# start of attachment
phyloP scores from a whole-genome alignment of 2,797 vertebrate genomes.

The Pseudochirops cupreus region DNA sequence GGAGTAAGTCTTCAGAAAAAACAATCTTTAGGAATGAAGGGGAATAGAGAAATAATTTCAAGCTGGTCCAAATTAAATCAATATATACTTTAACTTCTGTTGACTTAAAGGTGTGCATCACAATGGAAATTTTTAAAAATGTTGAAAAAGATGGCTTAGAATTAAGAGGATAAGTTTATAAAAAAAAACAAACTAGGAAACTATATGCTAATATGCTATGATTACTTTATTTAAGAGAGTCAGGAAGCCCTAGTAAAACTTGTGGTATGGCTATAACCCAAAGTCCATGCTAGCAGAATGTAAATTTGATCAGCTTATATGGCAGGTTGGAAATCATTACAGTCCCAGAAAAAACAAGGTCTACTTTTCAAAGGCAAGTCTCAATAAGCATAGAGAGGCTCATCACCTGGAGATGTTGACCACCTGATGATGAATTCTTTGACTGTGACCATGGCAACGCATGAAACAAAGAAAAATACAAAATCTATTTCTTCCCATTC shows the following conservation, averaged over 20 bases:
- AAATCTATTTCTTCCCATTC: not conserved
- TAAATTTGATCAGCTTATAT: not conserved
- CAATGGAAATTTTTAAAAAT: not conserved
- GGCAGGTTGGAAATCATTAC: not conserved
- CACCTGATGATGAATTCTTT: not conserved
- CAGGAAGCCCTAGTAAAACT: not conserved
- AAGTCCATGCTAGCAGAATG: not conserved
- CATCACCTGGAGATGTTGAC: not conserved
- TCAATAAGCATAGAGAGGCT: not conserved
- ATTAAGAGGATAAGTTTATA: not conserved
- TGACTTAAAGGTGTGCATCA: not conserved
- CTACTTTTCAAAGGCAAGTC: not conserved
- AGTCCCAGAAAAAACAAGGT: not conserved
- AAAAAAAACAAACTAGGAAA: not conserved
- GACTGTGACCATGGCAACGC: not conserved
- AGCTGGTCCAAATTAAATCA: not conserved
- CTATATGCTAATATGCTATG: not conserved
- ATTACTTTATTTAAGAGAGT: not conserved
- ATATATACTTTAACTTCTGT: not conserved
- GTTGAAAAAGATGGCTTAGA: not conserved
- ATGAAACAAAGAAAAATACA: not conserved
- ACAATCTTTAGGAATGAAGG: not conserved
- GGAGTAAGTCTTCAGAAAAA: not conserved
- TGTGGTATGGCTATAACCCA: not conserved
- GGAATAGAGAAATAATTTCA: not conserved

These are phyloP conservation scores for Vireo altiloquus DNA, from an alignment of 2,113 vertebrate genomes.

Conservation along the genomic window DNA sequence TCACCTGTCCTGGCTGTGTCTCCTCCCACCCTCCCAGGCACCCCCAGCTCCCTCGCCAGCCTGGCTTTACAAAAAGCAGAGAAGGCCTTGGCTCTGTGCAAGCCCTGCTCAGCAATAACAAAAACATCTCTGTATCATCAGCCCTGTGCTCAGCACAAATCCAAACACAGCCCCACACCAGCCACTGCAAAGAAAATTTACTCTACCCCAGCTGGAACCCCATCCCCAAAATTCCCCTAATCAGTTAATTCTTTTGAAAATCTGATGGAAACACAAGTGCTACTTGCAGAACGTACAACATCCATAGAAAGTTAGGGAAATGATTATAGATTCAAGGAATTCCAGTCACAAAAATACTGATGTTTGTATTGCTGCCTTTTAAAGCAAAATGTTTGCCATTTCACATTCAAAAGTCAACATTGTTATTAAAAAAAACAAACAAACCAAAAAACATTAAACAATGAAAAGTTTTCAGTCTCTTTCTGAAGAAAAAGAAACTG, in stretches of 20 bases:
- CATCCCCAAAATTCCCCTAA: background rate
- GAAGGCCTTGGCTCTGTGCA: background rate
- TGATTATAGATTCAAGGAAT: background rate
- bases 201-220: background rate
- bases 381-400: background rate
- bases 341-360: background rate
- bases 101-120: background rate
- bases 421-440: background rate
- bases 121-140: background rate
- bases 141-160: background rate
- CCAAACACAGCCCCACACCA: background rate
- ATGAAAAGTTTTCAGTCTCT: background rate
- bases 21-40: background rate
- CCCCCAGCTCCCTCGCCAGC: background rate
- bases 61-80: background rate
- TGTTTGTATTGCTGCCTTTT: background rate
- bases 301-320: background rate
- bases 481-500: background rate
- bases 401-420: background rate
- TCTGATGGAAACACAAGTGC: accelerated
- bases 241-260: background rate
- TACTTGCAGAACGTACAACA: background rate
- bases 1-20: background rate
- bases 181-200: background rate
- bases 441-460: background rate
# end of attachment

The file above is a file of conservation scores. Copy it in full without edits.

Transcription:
phyloP scores from a whole-genome alignment of 2,797 vertebrate genomes.

The Pseudochirops cupreus region DNA sequence GGAGTAAGTCTTCAGAAAAAACAATCTTTAGGAATGAAGGGGAATAGAGAAATAATTTCAAGCTGGTCCAAATTAAATCAATATATACTTTAACTTCTGTTGACTTAAAGGTGTGCATCACAATGGAAATTTTTAAAAATGTTGAAAAAGATGGCTTAGAATTAAGAGGATAAGTTTATAAAAAAAAACAAACTAGGAAACTATATGCTAATATGCTATGATTACTTTATTTAAGAGAGTCAGGAAGCCCTAGTAAAACTTGTGGTATGGCTATAACCCAAAGTCCATGCTAGCAGAATGTAAATTTGATCAGCTTATATGGCAGGTTGGAAATCATTACAGTCCCAGAAAAAACAAGGTCTACTTTTCAAAGGCAAGTCTCAATAAGCATAGAGAGGCTCATCACCTGGAGATGTTGACCACCTGATGATGAATTCTTTGACTGTGACCATGGCAACGCATGAAACAAAGAAAAATACAAAATCTATTTCTTCCCATTC shows the following conservation, averaged over 20 bases:
- AAATCTATTTCTTCCCATTC: not conserved
- TAAATTTGATCAGCTTATAT: not conserved
- CAATGGAAATTTTTAAAAAT: not conserved
- GGCAGGTTGGAAATCATTAC: not conserved
- CACCTGATGATGAATTCTTT: not conserved
- CAGGAAGCCCTAGTAAAACT: not conserved
- AAGTCCATGCTAGCAGAATG: not conserved
- CATCACCTGGAGATGTTGAC: not conserved
- TCAATAAGCATAGAGAGGCT: not conserved
- ATTAAGAGGATAAGTTTATA: not conserved
- TGACTTAAAGGTGTGCATCA: not conserved
- CTACTTTTCAAAGGCAAGTC: not conserved
- AGTCCCAGAAAAAACAAGGT: not conserved
- AAAAAAAACAAACTAGGAAA: not conserved
- GACTGTGACCATGGCAACGC: not conserved
- AGCTGGTCCAAATTAAATCA: not conserved
- CTATATGCTAATATGCTATG: not conserved
- ATTACTTTATTTAAGAGAGT: not conserved
- ATATATACTTTAACTTCTGT: not conserved
- GTTGAAAAAGATGGCTTAGA: not conserved
- ATGAAACAAAGAAAAATACA: not conserved
- ACAATCTTTAGGAATGAAGG: not conserved
- GGAGTAAGTCTTCAGAAAAA: not conserved
- TGTGGTATGGCTATAACCCA: not conserved
- GGAATAGAGAAATAATTTCA: not conserved

These are phyloP conservation scores for Vireo altiloquus DNA, from an alignment of 2,113 vertebrate genomes.

Conservation along the genomic window DNA sequence TCACCTGTCCTGGCTGTGTCTCCTCCCACCCTCCCAGGCACCCCCAGCTCCCTCGCCAGCCTGGCTTTACAAAAAGCAGAGAAGGCCTTGGCTCTGTGCAAGCCCTGCTCAGCAATAACAAAAACATCTCTGTATCATCAGCCCTGTGCTCAGCACAAATCCAAACACAGCCCCACACCAGCCACTGCAAAGAAAATTTACTCTACCCCAGCTGGAACCCCATCCCCAAAATTCCCCTAATCAGTTAATTCTTTTGAAAATCTGATGGAAACACAAGTGCTACTTGCAGAACGTACAACATCCATAGAAAGTTAGGGAAATGATTATAGATTCAAGGAATTCCAGTCACAAAAATACTGATGTTTGTATTGCTGCCTTTTAAAGCAAAATGTTTGCCATTTCACATTCAAAAGTCAACATTGTTATTAAAAAAAACAAACAAACCAAAAAACATTAAACAATGAAAAGTTTTCAGTCTCTTTCTGAAGAAAAAGAAACTG, in stretches of 20 bases:
- CATCCCCAAAATTCCCCTAA: background rate
- GAAGGCCTTGGCTCTGTGCA: background rate
- TGATTATAGATTCAAGGAAT: background rate
- bases 201-220: background rate
- bases 381-400: background rate
- bases 341-360: background rate
- bases 101-120: background rate
- bases 421-440: background rate
- bases 121-140: background rate
- bases 141-160: background rate
- CCAAACACAGCCCCACACCA: background rate
- ATGAAAAGTTTTCAGTCTCT: background rate
- bases 21-40: background rate
- CCCCCAGCTCCCTCGCCAGC: background rate
- bases 61-80: background rate
- TGTTTGTATTGCTGCCTTTT: background rate
- bases 301-320: background rate
- bases 481-500: background rate
- bases 401-420: background rate
- TCTGATGGAAACACAAGTGC: accelerated
- bases 241-260: background rate
- TACTTGCAGAACGTACAACA: background rate
- bases 1-20: background rate
- bases 181-200: background rate
- bases 441-460: background rate